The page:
Survey Good News For Downtown Wilkes-Barre

Map of Pennsylvania highlighting Luzerne County

Map of Pennsylvania highlighting Luzerne County (Photo credit: Wikipedia)

WILKES-BARRE, PA — Larry Newman, executive director of the Diamond City Partnership, Friday released limited details of an online survey that asked respondents to assess the downtown.

While Newman wouldn’t give specifics, citing an unfinished analysis of the data, he did say he was pleased with what he has seen so far and that was good news for the Downtown Wilkes-Barre Business Association.

“We’re thrilled with the results,” Newman told about 50 members of the association at a breakfast meeting at the Westmoreland Club. “We received thoughtful opinions and insights and we learned what it takes to bring people to the downtown — their likes and dislikes.”

Newman said the success of the downtown is like a four-legged chair — organization, design, promotion and economic restructuring. He said the downtown business group is the promotional leg that offers events and activities to draw people.

Read more: http://timesleader.com/news/news/1366375/Survey-good-news-for-Downtown-W-B

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York’s West End: Businesses Want To Infuse New Life Into Neighborhood

Map of Pennsylvania highlighting York County

Map of Pennsylvania highlighting York County (Photo credit: Wikipedia)

Just across the Codorus Creek from the heart of York’s downtown, a steady line of traffic regularly passes through the 200 block of West Philadelphia Street, following the turn of the street uphill past smartly painted homes and storefronts.

Growing up in York more than three decades ago, Steve Billet knew the area colloquially as the “colonial block.” It was a place that had a good reputation and housed property that was a wise investment for owners, he said.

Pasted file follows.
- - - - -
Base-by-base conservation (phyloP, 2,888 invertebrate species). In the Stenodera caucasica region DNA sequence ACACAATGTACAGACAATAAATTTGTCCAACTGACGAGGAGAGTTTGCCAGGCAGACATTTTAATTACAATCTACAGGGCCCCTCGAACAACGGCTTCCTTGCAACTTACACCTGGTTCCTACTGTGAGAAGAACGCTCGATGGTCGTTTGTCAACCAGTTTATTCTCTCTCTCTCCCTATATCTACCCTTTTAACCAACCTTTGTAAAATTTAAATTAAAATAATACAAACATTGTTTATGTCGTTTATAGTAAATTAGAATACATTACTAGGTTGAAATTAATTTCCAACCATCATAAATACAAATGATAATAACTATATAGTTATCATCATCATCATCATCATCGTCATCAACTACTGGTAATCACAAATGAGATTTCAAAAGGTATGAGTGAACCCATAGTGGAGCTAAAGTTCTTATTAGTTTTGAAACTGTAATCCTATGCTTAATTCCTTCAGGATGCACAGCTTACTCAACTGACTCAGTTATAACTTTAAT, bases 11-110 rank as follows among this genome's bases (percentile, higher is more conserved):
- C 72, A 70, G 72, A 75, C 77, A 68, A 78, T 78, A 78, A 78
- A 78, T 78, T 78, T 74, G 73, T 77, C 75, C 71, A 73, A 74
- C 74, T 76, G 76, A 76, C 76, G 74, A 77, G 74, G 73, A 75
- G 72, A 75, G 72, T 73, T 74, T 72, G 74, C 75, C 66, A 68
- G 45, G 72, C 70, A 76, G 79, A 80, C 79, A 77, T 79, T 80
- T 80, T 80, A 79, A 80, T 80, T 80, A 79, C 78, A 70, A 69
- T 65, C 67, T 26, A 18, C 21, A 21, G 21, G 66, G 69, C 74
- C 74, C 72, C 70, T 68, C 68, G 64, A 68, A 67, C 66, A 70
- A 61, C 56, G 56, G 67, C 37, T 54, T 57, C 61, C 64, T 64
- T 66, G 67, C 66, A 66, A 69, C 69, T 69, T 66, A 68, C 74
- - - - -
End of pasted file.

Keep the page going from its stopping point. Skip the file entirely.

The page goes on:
On a Monday in March, however, many of the cars that idled at a nearby stoplight would continue on West Philadelphia without stopping. The idea that the city has nothing to offer has plagued York’s image and dissuaded business owners for years, and many entrepreneurs have struggled to make their shop a destination.

Still, when Billet had an opportunity to purchase a building in the 200 block in 1999, he took it. And when he and his partner David Smith decided to drop out of the rat race — as Smith puts it — to switch careers and return to the city, they settled on the spot that Billet had bought a decade and a half before as the site of their new venture.

Read more: http://www.ydr.com/local/ci_25440353/yorks-west-end-businesses-want-infuse-new-life

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Town By Town: Haddington, A Growing Area In West Philadelphia

English: Map of Philadelphia County highlighti...

English: Map of Philadelphia County highlighting West Philadelphia (Photo credit: Wikipedia)

There was a time 60th Street in Haddington was called “Real Estate Row,” because of the 22 realty offices that lined both sides of the thoroughfare.

Given the changing fortunes of the housing market, that time has past in many places, not just this nearly one-mile-square chunk of West Philadelphia hugging the Market-Frankford El – which, not surprisingly, was the catalyst for the neighborhood’s birth in 1903 and subsequent growth.

Sandidge & Co., at 40 N. 60th St., is the lone survivor on Real Estate Row, and after 50 years in business, broker E. Paul Sandidge remains “the authority” on real estate in the neighborhood, says Terry Guerra, director of special projects for the nonprofit ACHIEVEability, which has its headquarters in Haddington.

ACHIEVEability owns more than 200 properties throughout Haddington and Cobbs Creek, where its clients live while they complete two- and four-year academic programs to become nurses, social workers, teachers, and computer specialists.

Read more:  http://www.philly.com/philly/classifieds/real_estate/town-by-town/20130505_Town_By_Town__Haddington__a_growing_area_in_W__Phila_.html